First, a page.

MILITARY LASERS?




 
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January 2nd, 2005  
Missileer
 
 

Topic: MILITARY LASERS?


I suppose everyone has seen or heard on the news about lasers being used in America to try to "blind" commercial airline pilots. I heard about one incident in Chicago. The beam was described as green and lit up the cockpit until the aircraft landed. What worries me is that this has apparently happened several times. The green color usually means Argon gas and is not a cheap laser to buy or assemble. It lases at around 514 nanometers wavelength but is not capable of eye damage unless it's very close. I have used Argon, Helium Neon (red), and even Irbium glass which is infrared but eyesafe. Usually the rule is that if you can see the laser, it's not dangerous unless close. Has anyone heard of these incidents? If they aren't weirdos, then the enemy is among us and up to new tricks.
January 2nd, 2005  
Darcia
 
The US Military does have a few laser systems in testing I believe. I read about some US laser once but it has been a few years ago.
January 2nd, 2005  
Doc.S
 
My wife told me about it yesturday and I thought she was pulling my leg - Pilot hit by laser.

"Insurgents" with Lasers? Hey did I sleep for 50 years and waked up to the Moonraker movie?

I found out an article and you can read about it on Military News section. But I would like to have more information about lasers over here

Cheers:
Doc.S
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January 2nd, 2005  
r031Button
 
 
Now if only those shark head mounts work out.......
January 4th, 2005  
sleepyscout
 
 
In one of the jack ryan books the cia used a laser to blind pilots of large aircraft as they where taking off so they would crash. Ironic sounds like some one is trying to do the same thing or it could just be a prank.

would a simple short term solution be to have pilots wear some sort of protective eye wear.
January 4th, 2005  
Sexybeast
 
PLA is developing those laser blinding stuff, on tank or in the form of a rifle
January 4th, 2005  
Missileer
 
 
The problem with laser protection is (1.) lasers cover a spectrum of wavelengths just like RF and it is impossible to wear goggles that will protect against all lasers. (2) The most damaging lasers are infrared and can't be traced without an infrared viewer so you don't know you are being illuminated until you start having blind spots in your vision. (3) The type of protective optics that will protect against most laser wavelengths are almost opaque to visible light so the pilot will be flying blind.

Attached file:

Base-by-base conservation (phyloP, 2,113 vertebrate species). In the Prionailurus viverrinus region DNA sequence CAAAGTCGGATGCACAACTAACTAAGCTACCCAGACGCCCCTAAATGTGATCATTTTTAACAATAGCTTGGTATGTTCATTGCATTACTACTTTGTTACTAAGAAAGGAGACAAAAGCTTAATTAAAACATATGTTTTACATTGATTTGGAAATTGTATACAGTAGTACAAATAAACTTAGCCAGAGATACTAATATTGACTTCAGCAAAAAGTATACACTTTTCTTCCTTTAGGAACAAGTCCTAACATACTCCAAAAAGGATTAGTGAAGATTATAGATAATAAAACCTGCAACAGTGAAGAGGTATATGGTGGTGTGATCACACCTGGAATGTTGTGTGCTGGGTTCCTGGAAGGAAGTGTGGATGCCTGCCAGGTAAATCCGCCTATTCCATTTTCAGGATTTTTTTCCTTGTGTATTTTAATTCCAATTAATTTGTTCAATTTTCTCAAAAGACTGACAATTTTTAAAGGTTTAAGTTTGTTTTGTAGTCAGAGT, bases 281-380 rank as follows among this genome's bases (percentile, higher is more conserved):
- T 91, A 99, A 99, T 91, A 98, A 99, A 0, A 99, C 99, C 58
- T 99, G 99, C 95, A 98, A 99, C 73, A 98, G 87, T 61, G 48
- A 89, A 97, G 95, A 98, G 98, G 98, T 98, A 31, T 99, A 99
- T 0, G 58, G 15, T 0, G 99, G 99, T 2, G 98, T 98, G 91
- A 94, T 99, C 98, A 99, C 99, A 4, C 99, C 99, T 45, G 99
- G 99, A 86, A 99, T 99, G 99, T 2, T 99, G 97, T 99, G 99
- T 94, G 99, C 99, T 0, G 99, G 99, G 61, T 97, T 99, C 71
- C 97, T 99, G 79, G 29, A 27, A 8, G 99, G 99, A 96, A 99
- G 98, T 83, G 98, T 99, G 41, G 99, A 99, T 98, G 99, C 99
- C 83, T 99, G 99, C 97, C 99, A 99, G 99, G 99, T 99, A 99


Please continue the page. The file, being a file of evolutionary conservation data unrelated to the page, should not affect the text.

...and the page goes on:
I worked in Laser Threat Warning for helicopters. We developed a holographic display that converted each wavelength in a color and onto a fiber optic bundle and fed it to circuit boards which told what kind of laser was looking at you, the power being emitted, and the angle of arrival of the beam. The Government cut the funding because the time was 1988 and we had only been interested in being illuminated by a targeting system and not a weapon type laser. I don't think any research has or is being done for eye protection that is technologically advanced enough to use on every plane in the world. It looks like the enemy has come up with the beginnings of a real hard one this time.

I know Russia had powerful enough lasers to burn the retina of a pilot and have done it to us before. The system can lock on to a cockpit and track it as long as it is in line of sight. They are one possible source of materials and technology.
January 5th, 2005  
sleepyscout
 
 
thanks Missileer this is a much greater threat then I first thought.
January 5th, 2005  
Missileer
 
 
Quote:
Originally Posted by sleepyscout
thanks Missileer this is a much greater threat then I first thought.
No sweat sleepyscout. I know that explanation is verbose but it only scratches the surface of laser technology. When we work in the same room with a laser of any kind, we have to remove all metallic objects, watches, rings, etc because when a beam is reflected from a shiny surface, the characteristics can change from one wavelength to several which may be damaging to the eye whereas the original light was not. You can see the implications of illuminating a cockpit without "laser traps" all over it.
January 5th, 2005  
c/Commander
 
 
http://archives.cnn.com/2001/US/01/12/airborne.laser/

Uh oh, 747's with friggin' laser beams!